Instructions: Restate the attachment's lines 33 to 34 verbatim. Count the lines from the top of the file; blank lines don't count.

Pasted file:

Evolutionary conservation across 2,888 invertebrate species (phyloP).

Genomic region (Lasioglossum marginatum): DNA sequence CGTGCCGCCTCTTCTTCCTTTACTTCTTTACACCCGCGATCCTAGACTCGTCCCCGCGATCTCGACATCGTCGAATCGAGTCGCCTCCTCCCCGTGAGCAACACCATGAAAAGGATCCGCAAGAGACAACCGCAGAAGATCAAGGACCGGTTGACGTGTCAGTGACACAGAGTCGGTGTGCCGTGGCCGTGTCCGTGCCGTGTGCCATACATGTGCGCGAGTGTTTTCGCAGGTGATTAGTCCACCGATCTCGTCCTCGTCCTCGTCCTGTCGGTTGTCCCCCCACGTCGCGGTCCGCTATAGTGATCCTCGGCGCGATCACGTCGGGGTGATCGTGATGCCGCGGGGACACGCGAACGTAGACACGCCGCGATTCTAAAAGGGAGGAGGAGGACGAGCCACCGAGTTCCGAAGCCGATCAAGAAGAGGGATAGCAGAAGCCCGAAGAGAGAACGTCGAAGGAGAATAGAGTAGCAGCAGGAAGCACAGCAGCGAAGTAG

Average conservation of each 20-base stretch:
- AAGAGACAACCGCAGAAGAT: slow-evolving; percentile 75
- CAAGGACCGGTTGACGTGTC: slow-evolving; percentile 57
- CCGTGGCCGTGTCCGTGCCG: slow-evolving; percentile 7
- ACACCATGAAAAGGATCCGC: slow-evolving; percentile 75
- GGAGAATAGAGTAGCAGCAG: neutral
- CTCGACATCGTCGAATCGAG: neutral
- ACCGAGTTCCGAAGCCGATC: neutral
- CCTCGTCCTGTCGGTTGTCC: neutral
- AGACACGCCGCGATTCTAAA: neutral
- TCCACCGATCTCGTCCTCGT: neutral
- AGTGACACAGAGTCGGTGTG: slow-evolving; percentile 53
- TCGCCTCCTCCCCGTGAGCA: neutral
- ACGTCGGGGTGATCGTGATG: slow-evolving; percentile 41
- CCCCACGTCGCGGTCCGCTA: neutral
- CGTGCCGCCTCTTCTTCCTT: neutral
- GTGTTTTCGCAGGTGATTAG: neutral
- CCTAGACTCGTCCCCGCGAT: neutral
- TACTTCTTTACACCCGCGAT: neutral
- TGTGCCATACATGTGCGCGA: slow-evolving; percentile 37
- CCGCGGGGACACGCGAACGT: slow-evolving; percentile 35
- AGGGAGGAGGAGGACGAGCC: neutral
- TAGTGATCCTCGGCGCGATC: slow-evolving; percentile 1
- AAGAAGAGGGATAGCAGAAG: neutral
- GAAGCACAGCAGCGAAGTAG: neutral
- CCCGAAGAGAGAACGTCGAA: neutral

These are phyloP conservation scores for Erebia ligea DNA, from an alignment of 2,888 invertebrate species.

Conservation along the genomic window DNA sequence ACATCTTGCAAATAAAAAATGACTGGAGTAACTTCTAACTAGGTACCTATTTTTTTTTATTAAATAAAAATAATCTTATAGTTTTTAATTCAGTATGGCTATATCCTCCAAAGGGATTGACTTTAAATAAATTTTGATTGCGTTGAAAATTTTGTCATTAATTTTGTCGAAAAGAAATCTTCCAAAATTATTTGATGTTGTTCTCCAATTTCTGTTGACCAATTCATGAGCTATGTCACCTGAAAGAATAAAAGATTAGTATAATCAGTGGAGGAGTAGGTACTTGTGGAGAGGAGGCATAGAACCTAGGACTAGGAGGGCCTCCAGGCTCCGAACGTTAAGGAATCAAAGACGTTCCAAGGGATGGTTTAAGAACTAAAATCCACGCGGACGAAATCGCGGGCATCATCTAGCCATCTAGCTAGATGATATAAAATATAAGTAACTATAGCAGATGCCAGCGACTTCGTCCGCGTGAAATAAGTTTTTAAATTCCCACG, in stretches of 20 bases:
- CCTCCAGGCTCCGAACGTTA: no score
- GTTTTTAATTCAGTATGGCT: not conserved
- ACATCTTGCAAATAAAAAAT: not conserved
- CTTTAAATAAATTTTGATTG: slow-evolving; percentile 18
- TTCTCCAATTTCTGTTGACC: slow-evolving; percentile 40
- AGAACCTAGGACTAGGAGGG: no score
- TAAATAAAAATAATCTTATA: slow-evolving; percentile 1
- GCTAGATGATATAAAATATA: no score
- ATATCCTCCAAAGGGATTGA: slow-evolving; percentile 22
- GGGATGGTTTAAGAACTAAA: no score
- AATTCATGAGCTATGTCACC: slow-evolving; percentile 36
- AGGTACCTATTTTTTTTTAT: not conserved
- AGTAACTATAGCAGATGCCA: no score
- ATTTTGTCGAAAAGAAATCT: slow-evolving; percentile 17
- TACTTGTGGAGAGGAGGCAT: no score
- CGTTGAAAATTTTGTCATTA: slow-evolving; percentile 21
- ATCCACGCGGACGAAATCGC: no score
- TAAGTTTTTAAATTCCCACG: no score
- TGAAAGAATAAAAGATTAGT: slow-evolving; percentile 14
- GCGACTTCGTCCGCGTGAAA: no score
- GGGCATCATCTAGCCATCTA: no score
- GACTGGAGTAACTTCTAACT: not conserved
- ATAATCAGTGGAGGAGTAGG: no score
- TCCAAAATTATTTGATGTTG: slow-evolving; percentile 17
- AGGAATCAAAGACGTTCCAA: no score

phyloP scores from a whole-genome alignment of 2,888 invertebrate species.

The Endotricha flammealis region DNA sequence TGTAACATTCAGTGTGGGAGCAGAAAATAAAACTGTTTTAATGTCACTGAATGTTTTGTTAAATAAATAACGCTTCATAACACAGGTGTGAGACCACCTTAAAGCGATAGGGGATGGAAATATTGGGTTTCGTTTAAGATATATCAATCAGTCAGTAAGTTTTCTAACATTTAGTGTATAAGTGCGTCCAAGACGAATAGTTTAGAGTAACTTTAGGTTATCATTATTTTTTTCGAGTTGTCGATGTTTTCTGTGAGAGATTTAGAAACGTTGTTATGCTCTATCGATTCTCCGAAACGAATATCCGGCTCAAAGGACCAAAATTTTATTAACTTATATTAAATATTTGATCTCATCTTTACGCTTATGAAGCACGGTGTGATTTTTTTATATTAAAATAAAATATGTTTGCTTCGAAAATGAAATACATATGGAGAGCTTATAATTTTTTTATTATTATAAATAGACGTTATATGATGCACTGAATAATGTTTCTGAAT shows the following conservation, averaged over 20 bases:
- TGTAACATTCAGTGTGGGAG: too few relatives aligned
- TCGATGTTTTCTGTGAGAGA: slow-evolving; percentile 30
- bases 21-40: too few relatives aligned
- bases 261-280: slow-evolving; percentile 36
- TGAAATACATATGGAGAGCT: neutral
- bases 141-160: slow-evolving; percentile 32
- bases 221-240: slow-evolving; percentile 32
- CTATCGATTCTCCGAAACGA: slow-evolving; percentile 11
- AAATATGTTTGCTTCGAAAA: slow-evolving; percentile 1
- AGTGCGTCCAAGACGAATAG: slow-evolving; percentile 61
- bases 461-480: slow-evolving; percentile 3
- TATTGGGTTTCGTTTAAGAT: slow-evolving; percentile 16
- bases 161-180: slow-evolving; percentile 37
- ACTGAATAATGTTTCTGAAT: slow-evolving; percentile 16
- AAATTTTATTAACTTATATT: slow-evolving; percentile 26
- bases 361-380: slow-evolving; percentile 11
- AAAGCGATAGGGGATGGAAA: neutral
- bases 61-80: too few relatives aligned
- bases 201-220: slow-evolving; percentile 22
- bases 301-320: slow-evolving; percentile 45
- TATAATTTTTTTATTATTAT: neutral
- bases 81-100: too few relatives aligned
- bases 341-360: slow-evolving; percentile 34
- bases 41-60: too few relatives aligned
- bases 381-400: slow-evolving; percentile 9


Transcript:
- ACATCTTGCAAATAAAAAAT: not conserved
- CTTTAAATAAATTTTGATTG: slow-evolving; percentile 18